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Mount Spalding: 0 to 13k in 7 hours

June 10, 2016


Mount Spalding (13,842'): 3 miles, ~950 feet elevation gain

In addition to the hundred highest ranked summits in Colorado, there are 11 mountains that are just as tall in elevation and without enough height above their lowest connecting saddle to qualify them as ranked mountains--but that have enough significance that they are officially named by the USGS. In my quest to climb Colorado's hundred highest, I recently realized that I had already climbed 10 out of these 11 named-but-unranked peaks. Some of them, such as Conundrum and Frasco, had been climbs that I had really enjoyed. Ironically the one I had not summitted yet is the most accessible of all, Mount Spalding. So, might as well climb it! And since it isn't ranked anyway, I'll go ahead and throw out the 3,000-foot rule for myself for this one exception and use this mountain as a great way to acclimate from sea level.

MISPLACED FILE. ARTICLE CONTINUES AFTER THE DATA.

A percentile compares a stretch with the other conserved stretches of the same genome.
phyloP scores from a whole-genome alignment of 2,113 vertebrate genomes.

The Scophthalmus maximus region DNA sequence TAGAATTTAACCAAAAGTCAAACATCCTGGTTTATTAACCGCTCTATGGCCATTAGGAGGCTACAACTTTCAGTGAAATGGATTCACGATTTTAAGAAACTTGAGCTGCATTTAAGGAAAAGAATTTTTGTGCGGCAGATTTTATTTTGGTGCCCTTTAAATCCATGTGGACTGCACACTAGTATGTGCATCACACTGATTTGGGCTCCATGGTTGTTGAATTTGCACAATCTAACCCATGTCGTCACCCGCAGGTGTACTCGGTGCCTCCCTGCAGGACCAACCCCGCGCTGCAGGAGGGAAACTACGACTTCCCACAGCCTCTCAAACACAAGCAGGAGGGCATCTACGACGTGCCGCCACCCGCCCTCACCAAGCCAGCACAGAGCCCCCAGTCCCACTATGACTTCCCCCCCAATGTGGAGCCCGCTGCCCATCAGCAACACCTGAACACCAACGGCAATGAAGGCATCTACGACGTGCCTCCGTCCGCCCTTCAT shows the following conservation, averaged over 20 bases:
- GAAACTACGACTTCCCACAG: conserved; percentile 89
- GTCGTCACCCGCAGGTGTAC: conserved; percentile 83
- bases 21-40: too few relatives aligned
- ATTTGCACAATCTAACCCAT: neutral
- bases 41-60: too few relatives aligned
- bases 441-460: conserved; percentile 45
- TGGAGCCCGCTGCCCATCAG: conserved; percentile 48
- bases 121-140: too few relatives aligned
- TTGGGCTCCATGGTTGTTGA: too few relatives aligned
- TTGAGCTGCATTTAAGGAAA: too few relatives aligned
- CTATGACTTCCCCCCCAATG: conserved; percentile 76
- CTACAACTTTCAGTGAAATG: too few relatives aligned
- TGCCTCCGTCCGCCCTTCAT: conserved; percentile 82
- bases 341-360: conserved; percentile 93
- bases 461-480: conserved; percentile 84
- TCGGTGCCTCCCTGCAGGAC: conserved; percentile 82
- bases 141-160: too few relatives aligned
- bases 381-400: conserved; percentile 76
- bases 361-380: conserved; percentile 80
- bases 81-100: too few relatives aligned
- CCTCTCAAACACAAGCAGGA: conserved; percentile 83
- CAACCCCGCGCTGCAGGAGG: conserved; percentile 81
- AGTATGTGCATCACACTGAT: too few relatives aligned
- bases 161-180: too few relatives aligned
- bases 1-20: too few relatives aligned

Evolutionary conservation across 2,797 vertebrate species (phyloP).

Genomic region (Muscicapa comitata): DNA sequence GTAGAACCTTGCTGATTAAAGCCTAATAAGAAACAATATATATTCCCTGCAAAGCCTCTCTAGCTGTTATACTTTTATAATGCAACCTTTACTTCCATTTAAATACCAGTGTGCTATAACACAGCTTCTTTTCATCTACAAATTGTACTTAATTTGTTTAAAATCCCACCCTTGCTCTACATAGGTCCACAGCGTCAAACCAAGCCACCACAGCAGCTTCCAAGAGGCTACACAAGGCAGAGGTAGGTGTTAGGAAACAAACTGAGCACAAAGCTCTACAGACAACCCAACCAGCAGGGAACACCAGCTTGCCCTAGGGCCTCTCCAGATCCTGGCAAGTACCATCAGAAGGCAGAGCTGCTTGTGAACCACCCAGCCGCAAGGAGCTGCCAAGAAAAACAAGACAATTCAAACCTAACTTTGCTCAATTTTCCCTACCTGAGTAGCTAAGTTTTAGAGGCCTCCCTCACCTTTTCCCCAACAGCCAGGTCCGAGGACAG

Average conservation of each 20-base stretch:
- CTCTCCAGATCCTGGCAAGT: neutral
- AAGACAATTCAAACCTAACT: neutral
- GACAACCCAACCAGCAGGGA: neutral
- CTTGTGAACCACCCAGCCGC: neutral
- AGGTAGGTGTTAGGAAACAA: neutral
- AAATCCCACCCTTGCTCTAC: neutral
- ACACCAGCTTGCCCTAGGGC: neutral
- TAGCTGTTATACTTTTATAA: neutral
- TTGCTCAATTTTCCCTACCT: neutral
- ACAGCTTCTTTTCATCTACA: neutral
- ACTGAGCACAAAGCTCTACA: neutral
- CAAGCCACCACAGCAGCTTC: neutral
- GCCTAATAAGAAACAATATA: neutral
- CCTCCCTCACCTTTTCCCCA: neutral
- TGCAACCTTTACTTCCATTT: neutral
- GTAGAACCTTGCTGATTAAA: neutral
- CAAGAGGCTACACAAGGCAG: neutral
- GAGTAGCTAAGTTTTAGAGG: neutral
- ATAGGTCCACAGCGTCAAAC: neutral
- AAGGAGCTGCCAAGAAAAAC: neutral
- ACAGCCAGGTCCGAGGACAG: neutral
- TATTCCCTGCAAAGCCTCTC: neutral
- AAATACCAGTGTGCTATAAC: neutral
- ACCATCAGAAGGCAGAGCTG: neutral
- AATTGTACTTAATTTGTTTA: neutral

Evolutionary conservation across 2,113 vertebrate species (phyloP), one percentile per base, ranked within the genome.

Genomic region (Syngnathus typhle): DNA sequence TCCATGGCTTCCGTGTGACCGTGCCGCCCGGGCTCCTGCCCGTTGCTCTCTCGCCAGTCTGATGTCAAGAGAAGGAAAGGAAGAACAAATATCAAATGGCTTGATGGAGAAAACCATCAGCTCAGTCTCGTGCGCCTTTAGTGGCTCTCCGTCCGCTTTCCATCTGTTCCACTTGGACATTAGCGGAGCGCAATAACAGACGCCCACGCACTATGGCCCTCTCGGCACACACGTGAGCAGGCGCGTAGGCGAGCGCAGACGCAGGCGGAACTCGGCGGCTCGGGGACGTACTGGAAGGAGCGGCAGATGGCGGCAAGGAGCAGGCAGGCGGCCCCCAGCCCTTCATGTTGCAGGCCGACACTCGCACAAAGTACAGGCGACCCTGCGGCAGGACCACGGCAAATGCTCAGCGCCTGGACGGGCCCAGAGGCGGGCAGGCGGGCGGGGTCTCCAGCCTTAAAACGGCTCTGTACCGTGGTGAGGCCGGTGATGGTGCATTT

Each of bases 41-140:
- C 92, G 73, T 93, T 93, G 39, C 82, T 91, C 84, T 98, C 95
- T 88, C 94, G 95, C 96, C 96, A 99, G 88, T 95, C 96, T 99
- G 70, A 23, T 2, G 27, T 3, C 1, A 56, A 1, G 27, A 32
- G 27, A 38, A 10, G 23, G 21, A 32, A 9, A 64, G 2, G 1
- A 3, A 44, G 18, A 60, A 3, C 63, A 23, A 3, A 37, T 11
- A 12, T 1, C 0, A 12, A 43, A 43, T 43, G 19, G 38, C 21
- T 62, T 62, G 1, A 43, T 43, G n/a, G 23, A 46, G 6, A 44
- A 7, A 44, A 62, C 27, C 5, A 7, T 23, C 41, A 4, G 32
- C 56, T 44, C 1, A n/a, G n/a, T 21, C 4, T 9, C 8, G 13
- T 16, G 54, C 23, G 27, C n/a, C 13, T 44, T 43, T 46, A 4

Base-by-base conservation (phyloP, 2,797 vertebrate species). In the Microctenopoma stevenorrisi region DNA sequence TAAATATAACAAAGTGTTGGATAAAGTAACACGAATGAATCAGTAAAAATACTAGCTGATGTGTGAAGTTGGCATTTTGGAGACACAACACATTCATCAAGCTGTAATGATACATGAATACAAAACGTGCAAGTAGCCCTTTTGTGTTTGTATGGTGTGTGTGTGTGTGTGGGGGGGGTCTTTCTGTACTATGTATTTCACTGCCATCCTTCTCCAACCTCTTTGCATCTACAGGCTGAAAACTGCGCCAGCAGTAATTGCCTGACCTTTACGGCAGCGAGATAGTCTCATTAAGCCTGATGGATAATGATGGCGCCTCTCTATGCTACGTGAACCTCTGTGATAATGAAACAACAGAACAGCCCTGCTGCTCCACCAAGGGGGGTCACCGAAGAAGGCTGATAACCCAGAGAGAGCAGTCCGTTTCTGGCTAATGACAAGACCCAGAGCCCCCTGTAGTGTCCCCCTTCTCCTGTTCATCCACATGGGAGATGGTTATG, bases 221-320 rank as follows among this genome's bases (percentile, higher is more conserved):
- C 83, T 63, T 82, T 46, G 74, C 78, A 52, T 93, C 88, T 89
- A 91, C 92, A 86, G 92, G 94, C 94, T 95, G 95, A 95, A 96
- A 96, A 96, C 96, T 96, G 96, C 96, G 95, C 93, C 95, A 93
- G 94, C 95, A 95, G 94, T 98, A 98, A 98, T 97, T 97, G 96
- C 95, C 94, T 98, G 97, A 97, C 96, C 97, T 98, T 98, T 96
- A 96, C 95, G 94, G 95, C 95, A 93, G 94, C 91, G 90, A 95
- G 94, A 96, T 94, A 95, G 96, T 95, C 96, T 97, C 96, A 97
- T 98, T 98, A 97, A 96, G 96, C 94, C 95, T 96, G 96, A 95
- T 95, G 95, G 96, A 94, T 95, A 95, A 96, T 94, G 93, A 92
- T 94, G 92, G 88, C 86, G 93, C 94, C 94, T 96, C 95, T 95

Note: Click on picture to see high resolution photograph in separate window:

With my flight and quick drive from D.C. to the parking area before Summit Lake along Mount Evans Road, I had traveled from 0 to 13k in elevation in exactly 7 hours! Stepping out of my rental vehicle, I could definitely feel the altitude.

The hike up to Spalding was more interesting than I expected. First of all, there were mountain goats everywhere, and they were nice enough to keep posing for pictures. Then there was plenty of snow; in fact the trail wasn't always obvious and I spent much of my time just working my way up the snow slopes for some practice. Plus the summit is a neat, round boulder, with great views 360-degrees.

Surprisingly I had the whole upper mountain to myself on this Friday afternoon; there were plenty of hikers down low around the frozen Summit Lake, but none of them seemed interested in going any higher.